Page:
New research uncovers how Parkinson’s affects the brain

    New research uncovers how Parkinson's affects the brain: Molecular insights into cognitive impairment
    Image of a neuron that was part of the dataset. Credit: Mount Sinai Health System

    Parkinson’s is associated with a higher risk of cognitive impairment and dementia that can severely impact quality of life. Cognitive symptoms include deficits in attention and mental flexibility, among others, and can pre-date the tremors and rigidity used to diagnose the disease.

    These and other depend on the capacity of synapses to strengthen and weaken by dynamic addition or removal of neurotransmitter receptors within the synaptic membrane of relevant striatal and other .

    A new study published in the Proceedings of the National Academy of Sciences shows functional vulnerability in a circuit that does not degenerate in Parkinson’s and at a young age.

    The researchers found that in genetically modified to carry a Parkinson’s-causing gene mutation, a subtype of receptor for the accumulates abnormally on the cell surface of a class of neurons in the striatum important for attention and other cognitive functions.

    Normally, a pool of waiting receptors can be rapidly recruited to synapses to dynamically increase synaptic strength, but in the Parkinson’s neurons, these receptors fail to be recruited to synapses under experimental conditions that normally strengthen synaptic responses.

    Receptors are immobilized or trapped on the cell surface of Parkinson’s neurons compared to control neurons, unable to internalize, externalize, or even transit within the membrane, thus disrupting the of synaptic plasticity essential for cognitive and other striatal functions.

    Using mice genetically engineered to carry a Parkinson’s-causing , the investigators applied high-resolution microscopy, biochemistry and electrophysiology to show that synapses on one type of striatal neurons important for executive function fail to strengthen because a subtype of glutamate receptor accumulates abnormally on the cell surface and become selectively trapped, unable to move in or out of synapses.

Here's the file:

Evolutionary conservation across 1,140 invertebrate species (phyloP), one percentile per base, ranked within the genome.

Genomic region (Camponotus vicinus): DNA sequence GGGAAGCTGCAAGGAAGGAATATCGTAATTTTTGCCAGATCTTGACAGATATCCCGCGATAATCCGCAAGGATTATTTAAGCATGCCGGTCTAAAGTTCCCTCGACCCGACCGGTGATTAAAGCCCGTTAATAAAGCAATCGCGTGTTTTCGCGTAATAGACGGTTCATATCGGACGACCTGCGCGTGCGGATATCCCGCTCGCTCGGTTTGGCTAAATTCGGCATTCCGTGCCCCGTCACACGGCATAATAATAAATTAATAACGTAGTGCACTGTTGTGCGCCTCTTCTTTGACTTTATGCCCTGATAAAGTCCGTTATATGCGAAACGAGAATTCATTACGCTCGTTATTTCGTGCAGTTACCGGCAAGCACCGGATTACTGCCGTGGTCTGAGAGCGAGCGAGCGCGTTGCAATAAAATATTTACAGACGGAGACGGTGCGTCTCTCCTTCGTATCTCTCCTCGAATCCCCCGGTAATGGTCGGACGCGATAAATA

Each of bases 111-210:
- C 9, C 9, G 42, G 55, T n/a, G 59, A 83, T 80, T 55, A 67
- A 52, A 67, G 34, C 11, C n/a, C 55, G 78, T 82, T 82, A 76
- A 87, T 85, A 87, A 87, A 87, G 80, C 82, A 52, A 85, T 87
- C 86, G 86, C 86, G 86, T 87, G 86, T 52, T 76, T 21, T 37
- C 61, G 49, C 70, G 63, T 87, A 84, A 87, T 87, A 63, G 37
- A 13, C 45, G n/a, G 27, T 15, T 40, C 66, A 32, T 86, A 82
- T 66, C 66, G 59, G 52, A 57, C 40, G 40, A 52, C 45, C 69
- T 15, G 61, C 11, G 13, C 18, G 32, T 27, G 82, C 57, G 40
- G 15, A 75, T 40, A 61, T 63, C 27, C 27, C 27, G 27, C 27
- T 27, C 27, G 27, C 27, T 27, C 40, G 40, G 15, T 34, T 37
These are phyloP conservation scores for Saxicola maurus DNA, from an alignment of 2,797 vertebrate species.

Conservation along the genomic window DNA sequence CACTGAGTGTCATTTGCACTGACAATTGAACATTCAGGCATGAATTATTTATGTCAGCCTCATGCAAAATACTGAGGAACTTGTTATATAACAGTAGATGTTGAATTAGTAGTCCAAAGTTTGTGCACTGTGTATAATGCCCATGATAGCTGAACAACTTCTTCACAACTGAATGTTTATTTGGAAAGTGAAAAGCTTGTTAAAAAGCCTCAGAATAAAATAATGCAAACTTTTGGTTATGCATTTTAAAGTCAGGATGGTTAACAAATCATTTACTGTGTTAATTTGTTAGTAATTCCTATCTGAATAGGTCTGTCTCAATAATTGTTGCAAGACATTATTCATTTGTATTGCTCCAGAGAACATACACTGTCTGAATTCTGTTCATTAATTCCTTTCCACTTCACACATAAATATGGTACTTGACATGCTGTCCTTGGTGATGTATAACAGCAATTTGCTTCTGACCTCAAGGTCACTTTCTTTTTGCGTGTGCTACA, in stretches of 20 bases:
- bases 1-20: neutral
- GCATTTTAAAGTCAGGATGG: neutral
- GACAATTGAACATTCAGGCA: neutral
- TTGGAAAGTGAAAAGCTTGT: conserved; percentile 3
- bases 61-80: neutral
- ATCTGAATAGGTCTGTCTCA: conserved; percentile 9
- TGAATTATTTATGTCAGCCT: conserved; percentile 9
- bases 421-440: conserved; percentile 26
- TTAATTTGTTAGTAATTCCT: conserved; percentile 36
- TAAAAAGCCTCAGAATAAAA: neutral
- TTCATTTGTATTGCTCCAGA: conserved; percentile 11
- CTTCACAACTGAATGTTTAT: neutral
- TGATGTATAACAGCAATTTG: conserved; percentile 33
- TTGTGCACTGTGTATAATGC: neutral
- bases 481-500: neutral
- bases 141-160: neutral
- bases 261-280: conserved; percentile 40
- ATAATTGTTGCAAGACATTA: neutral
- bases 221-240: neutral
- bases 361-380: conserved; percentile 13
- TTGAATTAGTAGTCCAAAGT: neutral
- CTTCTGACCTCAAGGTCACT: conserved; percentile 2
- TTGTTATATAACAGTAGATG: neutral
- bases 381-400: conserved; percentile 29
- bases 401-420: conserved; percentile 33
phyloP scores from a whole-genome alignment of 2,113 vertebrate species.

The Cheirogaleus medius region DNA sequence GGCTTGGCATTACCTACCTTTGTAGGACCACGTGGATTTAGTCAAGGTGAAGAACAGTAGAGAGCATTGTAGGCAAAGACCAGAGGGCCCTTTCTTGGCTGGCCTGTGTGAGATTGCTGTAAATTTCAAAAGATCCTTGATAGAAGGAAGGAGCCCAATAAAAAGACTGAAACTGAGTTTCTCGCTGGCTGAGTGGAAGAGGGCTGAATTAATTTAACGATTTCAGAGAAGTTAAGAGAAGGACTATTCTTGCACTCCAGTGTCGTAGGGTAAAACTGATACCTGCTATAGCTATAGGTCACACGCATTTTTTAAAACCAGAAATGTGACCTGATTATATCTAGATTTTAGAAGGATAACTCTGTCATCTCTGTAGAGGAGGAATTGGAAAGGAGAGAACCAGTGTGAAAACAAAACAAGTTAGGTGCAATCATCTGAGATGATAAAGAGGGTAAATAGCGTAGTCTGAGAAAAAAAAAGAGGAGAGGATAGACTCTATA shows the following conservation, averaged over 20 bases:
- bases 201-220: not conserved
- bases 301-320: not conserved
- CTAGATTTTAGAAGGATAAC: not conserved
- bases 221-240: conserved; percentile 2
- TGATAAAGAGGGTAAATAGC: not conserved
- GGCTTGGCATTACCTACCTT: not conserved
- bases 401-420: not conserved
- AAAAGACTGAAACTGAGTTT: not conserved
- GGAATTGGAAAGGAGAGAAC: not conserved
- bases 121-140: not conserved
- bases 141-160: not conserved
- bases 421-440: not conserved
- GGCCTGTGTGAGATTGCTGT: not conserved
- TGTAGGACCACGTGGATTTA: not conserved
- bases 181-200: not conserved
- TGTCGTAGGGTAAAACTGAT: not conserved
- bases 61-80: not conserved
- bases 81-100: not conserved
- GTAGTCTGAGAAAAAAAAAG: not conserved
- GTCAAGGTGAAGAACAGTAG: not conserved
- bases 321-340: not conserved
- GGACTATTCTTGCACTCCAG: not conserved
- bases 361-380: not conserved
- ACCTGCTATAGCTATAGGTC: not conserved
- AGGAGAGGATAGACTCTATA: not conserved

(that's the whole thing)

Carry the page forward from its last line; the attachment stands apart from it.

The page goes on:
They showed that within an identified excitatory neural circuit in striatum, an AMPA-type glutamate receptor is excessively enriched on the surface both within and outside of synapses on the direct-pathway subtype of striatal projection neurons. The receptors are abnormally stable or trapped as they fail to internalize off the surface or to move readily within the plane of the membrane.

    Receptors also fail to insert into the membrane when stimulated by paradigms that normally strengthen synapses. Thus, glutamate receptors are saturated and immobile at synapses on these striatal neurons, greatly limiting their function.

    These actions restrict synaptic strength to a narrow operating range incompatible with dynamic receptor trafficking required for cognitive functions, and consistent with previous studies showing that these Parkinson’s mice display cognitive deficits. Significantly, the findings were consistent in developing and mature mice, which if replicated in humans, could be an early sign of cognitive risk, amenable to treatment prior to neural degeneration.

    The research suggests that impaired dynamic and coordinated membrane trafficking of a subtype of glutamate receptors into and out of striatal synapses on direct-pathway striatal projection neurons underlies impairment in cognitive or other functions in Parkinson’s.

    More information:
    Swati Gupta et al, Parkinson’s-linked LRRK2-G2019S derails AMPAR trafficking, mobility, and composition in striatum with cell-type and subunit specificity, Proceedings of the National Academy of Sciences (2024). DOI: 10.1073/pnas.2317833121

    Molecular insights into cognitive impairment: New research uncovers how Parkinson’s affects the brain (2024, July 11)
    retrieved 11 July 2024

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